Chris laughed, adding,

“Fuck Physics. Actually . . . I did.”

As for going to new places, Chris had a suggestion. Arizona Al was playing another gig in Mitte on Saturday, and both he and Richard were going, out of obligation. Daniel was invited and Chris wrote down the instructions and made a suggestion where to meet. He also wrote Richard’s phone number down.

Daniel thanked him with a vodka, and was introduced to new people as the bar filled up.

Several hours later, Daniel Roth was shaken awake at Hönow station.

“Oh, fucking hell,” he exclaimed. “Not again.”

Love and Chaos Part 3(E) Hitch 1

9th December 2020

Young Alfred Hitchcock ~1920's : OldSchoolCool
Alfred Hitchcock (Google Images)

Part Three

Hitch

Young Alfred Hitchcock felt so proud. His father, a strict and nervous man, had entrusted his son with a duty that made the infant of four or five feel like a young man.

Hitch ran along Leytonstone High Road, in the East-End of London, to the police station, with no suspicion of the notorious family plot being hatched.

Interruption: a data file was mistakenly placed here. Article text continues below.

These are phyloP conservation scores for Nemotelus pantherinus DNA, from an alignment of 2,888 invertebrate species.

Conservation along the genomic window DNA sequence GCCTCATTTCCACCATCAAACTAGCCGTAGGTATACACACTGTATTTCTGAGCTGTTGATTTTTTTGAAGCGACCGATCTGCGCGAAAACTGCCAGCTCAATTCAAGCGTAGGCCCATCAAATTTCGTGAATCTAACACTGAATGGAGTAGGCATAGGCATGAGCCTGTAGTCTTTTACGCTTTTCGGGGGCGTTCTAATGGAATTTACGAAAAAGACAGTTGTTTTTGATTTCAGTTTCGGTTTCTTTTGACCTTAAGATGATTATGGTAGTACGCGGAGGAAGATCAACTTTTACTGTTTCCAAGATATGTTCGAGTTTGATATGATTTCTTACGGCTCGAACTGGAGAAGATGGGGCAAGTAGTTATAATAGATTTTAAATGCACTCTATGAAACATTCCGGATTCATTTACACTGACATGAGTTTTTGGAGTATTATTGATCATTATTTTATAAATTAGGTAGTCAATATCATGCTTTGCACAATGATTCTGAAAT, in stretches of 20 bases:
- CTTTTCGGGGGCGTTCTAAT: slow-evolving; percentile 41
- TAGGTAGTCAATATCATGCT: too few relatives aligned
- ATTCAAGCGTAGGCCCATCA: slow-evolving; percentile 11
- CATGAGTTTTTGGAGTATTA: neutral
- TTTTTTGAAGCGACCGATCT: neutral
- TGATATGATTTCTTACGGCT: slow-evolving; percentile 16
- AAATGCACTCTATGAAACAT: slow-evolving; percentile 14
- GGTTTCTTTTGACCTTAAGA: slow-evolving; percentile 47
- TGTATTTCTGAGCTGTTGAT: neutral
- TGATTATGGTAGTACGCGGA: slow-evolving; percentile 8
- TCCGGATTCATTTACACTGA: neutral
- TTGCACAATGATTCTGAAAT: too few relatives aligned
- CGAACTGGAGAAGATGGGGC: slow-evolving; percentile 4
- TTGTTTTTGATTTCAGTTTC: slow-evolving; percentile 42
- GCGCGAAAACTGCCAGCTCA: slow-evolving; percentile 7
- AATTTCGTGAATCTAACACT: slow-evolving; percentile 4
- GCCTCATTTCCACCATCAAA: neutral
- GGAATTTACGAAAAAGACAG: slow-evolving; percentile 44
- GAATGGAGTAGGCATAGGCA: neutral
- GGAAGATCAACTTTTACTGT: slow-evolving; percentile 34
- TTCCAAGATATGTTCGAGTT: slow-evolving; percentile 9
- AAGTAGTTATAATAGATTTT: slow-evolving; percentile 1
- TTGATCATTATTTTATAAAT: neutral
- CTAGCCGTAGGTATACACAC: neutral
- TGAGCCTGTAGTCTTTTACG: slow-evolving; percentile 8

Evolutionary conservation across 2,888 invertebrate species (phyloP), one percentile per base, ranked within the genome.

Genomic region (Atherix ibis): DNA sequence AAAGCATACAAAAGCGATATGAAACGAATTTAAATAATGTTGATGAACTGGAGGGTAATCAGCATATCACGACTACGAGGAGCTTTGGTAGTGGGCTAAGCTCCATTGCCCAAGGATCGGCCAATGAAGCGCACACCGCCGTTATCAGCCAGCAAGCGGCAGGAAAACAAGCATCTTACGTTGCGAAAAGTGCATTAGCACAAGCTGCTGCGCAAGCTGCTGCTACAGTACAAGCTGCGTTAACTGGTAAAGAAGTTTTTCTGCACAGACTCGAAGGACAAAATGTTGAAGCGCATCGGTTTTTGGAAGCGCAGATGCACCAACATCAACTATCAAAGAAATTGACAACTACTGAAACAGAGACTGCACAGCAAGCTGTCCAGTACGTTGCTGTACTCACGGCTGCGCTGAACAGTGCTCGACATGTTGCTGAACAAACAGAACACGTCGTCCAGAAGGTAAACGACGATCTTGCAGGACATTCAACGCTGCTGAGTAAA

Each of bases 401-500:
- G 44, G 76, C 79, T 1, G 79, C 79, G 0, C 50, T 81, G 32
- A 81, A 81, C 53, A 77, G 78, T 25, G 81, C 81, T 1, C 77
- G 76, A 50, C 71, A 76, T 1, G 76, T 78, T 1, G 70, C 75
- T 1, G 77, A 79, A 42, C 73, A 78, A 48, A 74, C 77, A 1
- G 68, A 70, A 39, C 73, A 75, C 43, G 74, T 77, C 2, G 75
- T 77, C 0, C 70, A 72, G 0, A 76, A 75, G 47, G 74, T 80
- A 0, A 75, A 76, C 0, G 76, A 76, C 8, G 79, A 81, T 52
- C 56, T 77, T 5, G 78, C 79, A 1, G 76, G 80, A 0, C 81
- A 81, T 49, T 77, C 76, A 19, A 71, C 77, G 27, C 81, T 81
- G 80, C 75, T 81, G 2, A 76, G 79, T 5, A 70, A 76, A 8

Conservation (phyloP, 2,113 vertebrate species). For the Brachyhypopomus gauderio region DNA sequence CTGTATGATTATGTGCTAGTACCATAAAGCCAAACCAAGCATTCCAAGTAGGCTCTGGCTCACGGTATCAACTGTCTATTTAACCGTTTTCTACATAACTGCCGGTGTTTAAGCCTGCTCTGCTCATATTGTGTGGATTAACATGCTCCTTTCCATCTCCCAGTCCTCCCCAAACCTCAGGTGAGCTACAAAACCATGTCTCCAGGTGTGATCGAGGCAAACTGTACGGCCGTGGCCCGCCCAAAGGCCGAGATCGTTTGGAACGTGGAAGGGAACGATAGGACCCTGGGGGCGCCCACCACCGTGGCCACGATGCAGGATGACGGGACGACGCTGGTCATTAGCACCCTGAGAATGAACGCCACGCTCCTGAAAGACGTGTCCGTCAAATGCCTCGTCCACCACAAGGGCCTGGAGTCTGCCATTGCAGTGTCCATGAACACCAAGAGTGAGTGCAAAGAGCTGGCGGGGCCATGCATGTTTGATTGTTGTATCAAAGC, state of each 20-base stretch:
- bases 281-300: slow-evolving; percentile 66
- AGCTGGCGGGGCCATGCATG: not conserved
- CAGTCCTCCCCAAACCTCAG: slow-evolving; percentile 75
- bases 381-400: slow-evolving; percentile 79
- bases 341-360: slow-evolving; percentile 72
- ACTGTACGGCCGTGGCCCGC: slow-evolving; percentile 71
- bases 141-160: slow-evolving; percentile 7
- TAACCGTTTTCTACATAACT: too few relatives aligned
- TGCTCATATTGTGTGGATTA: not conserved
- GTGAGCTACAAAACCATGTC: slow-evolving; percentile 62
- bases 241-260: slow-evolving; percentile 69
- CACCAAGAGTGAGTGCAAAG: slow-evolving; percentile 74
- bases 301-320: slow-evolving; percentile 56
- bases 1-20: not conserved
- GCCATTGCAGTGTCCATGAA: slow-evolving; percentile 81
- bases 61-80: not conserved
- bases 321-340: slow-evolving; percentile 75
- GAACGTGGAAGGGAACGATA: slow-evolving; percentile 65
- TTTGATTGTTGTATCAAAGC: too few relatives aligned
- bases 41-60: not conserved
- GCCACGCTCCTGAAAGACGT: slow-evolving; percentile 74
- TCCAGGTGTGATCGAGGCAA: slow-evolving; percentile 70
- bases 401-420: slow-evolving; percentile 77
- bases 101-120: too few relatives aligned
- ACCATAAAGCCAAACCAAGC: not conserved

Alfred confidently approached the huge desk and, tiptoeing up, stretched to put the note into the giant hand of the formidable policeman.

The Officer took the note, unfolded it, read it, closed it again, and stared down at the beaming face of the boy. After a moment of silence, he said:

“Come with me.”

How honoured Alfred felt now, a respectable keeper of the peace was leading him by the hand and showing him the inside of the station.

They went up to a cell, which the Officer unlocked and beckoned the lad inside.

Alfred needed no second telling, he gladly entered.

Then the door closed with a heart-stopping crash, and he could hear the metal screeching of the heavy keys turning the locks.

There he stayed, in the terrifying cold of the dungeon, too small to look out of the bars, too scared to scream. He was petrified.

There he stayed for five or ten minutes, until he was finally released. The only explanation were the words that stayed with him for the rest of his life:

“This is what we do to naughty boys.”

Unsurprisingly, many of his films have the theme of an innocent man caught up in something he doesn’t understand or have control over.